"We also play all kinds of theatre games — acting out abstractions or building a machine, first quite fast. then in slow motion. We play games of concentration a skill which is always in need of sharpening.

"My kids are an active bunch. Not particularly saintly. But on Saturday mornings they are extraordinarily nice and unselfish and cooperative. It's the relationship between them, between them and us that I make much of. We care about them and let them know it, and we insist they care about each other.

"There are no in-groups allowed, no whispering in corners. We tell them at the beginning: 'You only say kind things here. everything else is nut.' This atmosphere of mutual kindness is essential to progress. No one is allowed to criticise in the accepted manner.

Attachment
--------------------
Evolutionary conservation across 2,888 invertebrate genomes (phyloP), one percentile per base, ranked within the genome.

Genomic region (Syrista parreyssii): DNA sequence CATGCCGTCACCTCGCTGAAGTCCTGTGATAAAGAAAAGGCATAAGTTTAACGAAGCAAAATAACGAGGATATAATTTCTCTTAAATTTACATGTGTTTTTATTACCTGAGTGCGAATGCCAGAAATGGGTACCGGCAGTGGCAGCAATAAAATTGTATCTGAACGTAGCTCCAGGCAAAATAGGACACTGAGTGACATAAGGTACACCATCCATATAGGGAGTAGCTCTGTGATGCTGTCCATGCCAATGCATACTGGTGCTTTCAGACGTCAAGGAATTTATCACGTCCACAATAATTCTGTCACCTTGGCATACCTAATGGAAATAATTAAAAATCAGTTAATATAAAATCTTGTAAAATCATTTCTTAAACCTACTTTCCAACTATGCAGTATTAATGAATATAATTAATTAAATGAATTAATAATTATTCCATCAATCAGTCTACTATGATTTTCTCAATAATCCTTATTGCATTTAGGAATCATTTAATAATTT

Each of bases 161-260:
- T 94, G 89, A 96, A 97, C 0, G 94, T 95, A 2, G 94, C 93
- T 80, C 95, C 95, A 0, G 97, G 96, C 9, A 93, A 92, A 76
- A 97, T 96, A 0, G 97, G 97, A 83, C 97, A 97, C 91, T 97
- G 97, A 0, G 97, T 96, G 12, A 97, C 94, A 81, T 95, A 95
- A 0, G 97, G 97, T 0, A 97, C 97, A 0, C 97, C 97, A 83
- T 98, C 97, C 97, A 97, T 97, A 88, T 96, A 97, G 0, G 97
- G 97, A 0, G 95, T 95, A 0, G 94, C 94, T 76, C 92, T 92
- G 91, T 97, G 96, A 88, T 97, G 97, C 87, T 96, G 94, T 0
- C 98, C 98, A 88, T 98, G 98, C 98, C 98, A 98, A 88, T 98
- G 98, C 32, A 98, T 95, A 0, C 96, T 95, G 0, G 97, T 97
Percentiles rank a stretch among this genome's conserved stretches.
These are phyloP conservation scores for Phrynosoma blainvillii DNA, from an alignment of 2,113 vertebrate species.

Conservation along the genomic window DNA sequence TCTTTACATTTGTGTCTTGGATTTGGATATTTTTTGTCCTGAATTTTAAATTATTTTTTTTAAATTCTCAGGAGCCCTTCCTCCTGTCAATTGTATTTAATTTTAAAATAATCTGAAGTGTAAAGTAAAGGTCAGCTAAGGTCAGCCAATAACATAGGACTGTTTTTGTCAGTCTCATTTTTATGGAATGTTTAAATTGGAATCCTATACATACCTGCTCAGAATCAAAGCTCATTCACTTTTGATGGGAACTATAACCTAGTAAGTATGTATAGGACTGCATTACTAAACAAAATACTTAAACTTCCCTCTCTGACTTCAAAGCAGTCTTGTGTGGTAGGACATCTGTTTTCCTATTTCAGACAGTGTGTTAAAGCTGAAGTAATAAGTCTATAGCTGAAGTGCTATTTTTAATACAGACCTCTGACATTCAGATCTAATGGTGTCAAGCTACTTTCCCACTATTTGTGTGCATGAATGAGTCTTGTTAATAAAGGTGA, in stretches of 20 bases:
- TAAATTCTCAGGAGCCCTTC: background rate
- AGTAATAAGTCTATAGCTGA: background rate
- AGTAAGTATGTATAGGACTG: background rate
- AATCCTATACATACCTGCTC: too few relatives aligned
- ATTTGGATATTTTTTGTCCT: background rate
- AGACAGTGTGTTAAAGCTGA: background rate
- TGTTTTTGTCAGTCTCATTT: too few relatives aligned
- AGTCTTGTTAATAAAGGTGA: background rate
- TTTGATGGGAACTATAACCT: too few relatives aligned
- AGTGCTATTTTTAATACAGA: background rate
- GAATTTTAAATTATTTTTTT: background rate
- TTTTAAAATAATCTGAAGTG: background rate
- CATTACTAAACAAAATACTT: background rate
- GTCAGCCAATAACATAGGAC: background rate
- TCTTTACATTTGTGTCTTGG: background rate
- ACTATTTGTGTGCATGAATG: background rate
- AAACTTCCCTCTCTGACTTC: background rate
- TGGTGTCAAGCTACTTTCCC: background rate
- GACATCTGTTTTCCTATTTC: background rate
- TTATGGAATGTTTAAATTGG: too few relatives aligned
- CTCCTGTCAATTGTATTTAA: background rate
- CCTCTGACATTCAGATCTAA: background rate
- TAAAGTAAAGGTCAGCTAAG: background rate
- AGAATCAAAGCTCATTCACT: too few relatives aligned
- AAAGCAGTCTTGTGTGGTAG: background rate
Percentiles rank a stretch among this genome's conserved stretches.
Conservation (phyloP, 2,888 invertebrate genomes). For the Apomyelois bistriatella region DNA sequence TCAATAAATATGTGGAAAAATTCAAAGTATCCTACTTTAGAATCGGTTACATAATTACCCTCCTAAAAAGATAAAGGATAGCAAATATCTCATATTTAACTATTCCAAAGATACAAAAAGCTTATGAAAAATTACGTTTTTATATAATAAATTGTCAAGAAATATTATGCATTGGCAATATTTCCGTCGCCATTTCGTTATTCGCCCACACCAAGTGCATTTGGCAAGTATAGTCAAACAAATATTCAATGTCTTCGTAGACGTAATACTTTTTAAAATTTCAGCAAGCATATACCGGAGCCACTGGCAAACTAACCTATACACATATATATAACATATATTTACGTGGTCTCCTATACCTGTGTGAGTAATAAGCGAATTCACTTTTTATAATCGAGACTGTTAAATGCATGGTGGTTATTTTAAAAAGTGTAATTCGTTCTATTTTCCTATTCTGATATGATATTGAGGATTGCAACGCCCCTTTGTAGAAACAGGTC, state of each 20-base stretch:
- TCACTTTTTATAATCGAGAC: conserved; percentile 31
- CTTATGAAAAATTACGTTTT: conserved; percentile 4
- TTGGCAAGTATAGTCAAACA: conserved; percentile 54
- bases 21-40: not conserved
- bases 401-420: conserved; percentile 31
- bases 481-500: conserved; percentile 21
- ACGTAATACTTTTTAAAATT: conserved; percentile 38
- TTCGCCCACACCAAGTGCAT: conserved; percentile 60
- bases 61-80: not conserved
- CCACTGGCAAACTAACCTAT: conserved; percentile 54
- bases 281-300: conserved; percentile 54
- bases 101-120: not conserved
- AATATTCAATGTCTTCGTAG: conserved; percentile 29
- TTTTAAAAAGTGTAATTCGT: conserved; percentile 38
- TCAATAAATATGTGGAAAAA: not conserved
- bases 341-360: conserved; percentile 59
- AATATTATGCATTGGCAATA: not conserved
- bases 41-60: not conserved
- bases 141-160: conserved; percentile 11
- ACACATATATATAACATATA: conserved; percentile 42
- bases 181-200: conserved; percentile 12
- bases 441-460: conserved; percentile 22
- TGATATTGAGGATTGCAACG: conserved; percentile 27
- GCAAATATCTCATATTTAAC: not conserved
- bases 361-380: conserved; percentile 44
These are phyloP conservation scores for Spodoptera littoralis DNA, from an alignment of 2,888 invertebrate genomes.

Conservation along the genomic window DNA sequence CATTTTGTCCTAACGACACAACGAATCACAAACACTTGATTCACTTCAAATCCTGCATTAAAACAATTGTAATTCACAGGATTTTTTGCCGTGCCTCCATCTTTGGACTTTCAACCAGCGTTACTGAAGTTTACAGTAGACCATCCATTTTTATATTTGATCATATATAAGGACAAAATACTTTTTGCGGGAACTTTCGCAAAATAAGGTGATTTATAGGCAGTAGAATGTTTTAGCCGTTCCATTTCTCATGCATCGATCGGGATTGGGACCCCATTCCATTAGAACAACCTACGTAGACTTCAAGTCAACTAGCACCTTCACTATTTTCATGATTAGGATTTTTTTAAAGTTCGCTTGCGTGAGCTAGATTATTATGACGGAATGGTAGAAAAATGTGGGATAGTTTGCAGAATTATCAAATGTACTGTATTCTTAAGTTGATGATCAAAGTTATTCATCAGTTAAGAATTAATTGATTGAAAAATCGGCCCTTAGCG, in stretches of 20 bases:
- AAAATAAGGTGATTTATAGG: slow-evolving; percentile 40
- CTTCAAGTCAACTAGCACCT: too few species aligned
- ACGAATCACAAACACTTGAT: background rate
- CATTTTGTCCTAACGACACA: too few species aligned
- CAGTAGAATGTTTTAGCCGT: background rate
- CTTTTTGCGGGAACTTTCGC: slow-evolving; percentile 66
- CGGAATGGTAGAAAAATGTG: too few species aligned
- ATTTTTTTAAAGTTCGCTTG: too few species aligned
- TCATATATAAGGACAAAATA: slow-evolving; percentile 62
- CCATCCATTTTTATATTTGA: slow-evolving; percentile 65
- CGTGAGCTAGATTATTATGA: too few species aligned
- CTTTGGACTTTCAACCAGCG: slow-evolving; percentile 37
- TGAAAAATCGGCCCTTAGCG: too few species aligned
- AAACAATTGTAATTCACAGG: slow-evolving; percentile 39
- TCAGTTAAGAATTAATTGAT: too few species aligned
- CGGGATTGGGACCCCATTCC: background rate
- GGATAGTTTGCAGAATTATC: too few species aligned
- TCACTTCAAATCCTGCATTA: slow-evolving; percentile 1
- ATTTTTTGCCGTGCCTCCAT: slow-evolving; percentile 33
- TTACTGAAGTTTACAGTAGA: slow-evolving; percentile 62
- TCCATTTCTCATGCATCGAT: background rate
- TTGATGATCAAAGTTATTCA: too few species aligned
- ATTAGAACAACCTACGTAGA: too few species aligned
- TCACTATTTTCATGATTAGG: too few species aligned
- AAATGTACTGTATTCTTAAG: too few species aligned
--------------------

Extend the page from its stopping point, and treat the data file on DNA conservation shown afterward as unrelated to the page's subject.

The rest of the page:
'The only things they say about each other's performance is what was good about it. How it could be improved. 1 don't criticise either. I say: 'You must think more about that bit' or 'You didn't really believe in what you were saying. did you?' Much better than going on about how awful something is. I think you

have to accept that kids are trying to give of their best even if it doesn't look that way.

"We make a great etffort to get to know everyone very well. You can't put on a good play with a bunch of strangers. They all call me by niy first name. I talk to them llone ot ring up if I think son eone is unhappy or puzzled or unsure.

"We involve parents if we can. One father — a carpenter — made most of our scenery. A mother usually comes in and does the make-up. The kids love this. Until a feeling of belonging is established you get nowhere.